1. Your first gig: disaster, success, or long forgotten?

Rick Shaffer: I still remember the noise, the beat and crowd. I loved it and thought this is for me. How good the performance was — I don’t remember any negative crowd response, or being hit with anything, and there was a lot of dancing, so it was a success.

  1. What’s your favorite bit of musical gear in your collection, and what’s the latest addition you’ve made, or are wanting to make?

Rick Shaffer: My 1960’s Framus guitars are favorites, along with my 1961 Supro Ozark.  So it comes down to a few to get the colors and character on each song. The Premier Reverberation unit and the Mahoney Cal Tone fuzz pedal are essentials. Two new important additions on this album are a 1971 Framus “Caravelle” and ‘Embargo” pedal designed by Ant Farm Amplification that’s a take on the original Rangemaster. And I’ve been looking for a Hornby Skewes treble booster.

  1. It may seem like an odd question to ask as you’re still very much in the prime of your career, but what do you look back on as your proudest moment so far?

Rick Shaffer: The work my partner Bruce Cohen and I did working with director Michael Mann, and playing live the original line-up of The Reds on tour with Blondie, Police, The Ramones, and Joe Jackson.

  1. To get back to the album, “STOLEN MOMENTS,” when you aimed to recreate The Stooges “Fun House” production style in the studio, was it because you wanted to sound authentic, or were you trying to avoid an ultra-clean modern production sound?

Rick Shaffer: I didn’t aim for the “Fun House” production, as much as using it for inspiration to my own sound. It came through a bit in the recording process, because generally my production has a heavy lean on distortion and is consistently anything but clean. I think recoding live on a Scully 280 gives that early 70’s sound, and on tracks “Time Stays” and “Call My Name” we switched to a Ampex 4-track for that early Stones / Pretty Things sound. For me, the tracks “All I Want,” “Modern Lie,” “Other One,” “One In Five” and “Danger Awaits” really come the closest to The Stooges “Fun House” sound.

  1. In the UK and Europe music magazines and websites they’re incredibly pessimistic. After another year of declining sales of guitar music, everyone seems ready to proclaim the death of rock?

Rick Shaffer: Fuck em, there will always be rockers. What did that old Neil Young say? “Rock and roll can never die.”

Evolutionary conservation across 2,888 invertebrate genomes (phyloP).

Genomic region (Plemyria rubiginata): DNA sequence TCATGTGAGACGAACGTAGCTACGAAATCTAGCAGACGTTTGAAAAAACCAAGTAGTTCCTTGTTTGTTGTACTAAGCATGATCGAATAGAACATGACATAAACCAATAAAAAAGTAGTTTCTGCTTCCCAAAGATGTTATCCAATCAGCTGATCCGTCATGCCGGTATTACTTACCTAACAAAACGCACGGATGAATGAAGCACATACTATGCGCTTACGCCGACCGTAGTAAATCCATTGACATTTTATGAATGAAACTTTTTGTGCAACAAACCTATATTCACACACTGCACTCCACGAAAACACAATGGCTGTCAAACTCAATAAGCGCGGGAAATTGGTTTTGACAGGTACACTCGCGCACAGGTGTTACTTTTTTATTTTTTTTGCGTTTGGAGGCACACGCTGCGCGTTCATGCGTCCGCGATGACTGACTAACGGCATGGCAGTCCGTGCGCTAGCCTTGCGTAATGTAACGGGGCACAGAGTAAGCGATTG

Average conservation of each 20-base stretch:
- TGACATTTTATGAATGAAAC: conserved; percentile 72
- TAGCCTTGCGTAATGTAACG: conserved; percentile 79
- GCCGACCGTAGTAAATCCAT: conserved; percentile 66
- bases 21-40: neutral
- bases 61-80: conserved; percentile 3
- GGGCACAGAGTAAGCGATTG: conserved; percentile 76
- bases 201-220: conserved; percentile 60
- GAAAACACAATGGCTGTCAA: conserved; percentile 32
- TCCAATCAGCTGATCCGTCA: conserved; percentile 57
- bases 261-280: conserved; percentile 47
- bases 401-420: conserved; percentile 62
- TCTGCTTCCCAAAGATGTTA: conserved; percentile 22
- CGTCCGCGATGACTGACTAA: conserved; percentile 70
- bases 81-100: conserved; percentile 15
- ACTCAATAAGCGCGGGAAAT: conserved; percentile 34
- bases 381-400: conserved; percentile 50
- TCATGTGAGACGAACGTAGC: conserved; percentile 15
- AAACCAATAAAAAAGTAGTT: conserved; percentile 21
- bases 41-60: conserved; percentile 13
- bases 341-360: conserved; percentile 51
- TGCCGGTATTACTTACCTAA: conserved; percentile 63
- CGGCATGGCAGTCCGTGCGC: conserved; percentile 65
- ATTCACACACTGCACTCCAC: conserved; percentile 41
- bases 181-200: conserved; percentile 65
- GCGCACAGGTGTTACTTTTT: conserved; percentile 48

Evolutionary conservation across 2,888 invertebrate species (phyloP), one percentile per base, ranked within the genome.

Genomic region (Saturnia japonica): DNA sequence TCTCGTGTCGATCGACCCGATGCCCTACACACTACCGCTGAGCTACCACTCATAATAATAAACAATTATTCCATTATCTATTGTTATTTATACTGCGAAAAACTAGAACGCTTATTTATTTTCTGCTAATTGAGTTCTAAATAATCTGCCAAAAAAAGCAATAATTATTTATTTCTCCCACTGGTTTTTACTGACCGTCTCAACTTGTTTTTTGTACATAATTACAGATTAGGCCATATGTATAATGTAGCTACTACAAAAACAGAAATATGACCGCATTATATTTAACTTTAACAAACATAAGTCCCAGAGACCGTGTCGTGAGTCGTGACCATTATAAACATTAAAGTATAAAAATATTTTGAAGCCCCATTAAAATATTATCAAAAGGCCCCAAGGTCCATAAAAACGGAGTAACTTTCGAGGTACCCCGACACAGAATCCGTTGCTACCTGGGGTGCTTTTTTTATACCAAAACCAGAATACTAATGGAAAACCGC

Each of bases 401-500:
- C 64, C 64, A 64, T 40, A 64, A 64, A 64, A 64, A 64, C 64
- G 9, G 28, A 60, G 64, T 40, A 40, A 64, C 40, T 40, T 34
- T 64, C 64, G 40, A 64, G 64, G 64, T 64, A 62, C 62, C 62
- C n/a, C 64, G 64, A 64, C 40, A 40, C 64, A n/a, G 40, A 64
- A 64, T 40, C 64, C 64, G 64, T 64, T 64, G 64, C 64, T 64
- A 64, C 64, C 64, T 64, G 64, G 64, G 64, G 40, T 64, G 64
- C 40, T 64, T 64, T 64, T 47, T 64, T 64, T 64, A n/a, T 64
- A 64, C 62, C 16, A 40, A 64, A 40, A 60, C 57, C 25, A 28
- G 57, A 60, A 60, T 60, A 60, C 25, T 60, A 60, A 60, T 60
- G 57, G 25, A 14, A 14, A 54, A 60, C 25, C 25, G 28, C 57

1. As a great guitarist in your own right, and as a former member of a highly successful act how do you respond when you hear commentators talking that way about guitar-based music?

Rick Shaffer: They’re morons that need something to write about and just show their intelligence, or lack there of.

  1. Is there an artist whose music you love that might surprise our readers?

Rick Shaffer: Sixties artist Laura Nyro, because her lyrics, imagery and intensity is a beautiful thing.

Rick Shaffer

  1. Is there a guitar or bit of equipment you remember being excited about buying in the moment, but now look back and just shake your head?

Rick Shaffer:  That would be a sixties Gibson SG Standard that didn’t have enough bite for me.

  1. In your eyes, what makes a great guitarist?

Rick Shaffer: Tone, memorable riffs and songwriting. Jimi Hendrix is one of the few artists that had the whole package.

  1. Time to annoy our guitar obsessed readers: the best guitar in the world is?

Rick Shaffer: The all purpose Fender Stratocaster . God bless Leo Fender.

  1. What is the best piece of advice regarding the music business that you actually followed so far, and what is the advice you didn’t follow, but now know for sure that you should have?

Rick Shaffer: Play it like you feel it, never give up, block out the noise and write your own material. The worst decision ever was A&M Records insisting The Reds use The William Morris agency to book our live dates. Because it meant firing Ian Copeland, a person we really loved, who was our original booking agent.  A bad moral and business mistake I felt at the time, but didn’t follow through on because of the record label agenda.

  1. How would you personally describe your music, in the length of a Tweet, to someone who has never heard your stuff before?   

Rick Shaffer: I don’t tweet, but I am on Facebook (facebook.com/TheRedsMusic).

  1. Do you consider Internet and all the social media websites, as fundamental to your career, and indie music in general, or do you think it has only produced a mass of mediocre “copy-and-paste” artists, who flood the web, making it difficult for real talent to emerge?

Rick Shaffer: Yes, they’re good tools to reach a larger audience, especially to connect with fans. Real talent will emerge in the long run, there has always been “short timers.”

  1. What is the one thing you have never ever been willing, or prepared to do, in your quest to sustain a successful musical career?

Rick Shaffer: Sell out the music for the bucks, or for anybody.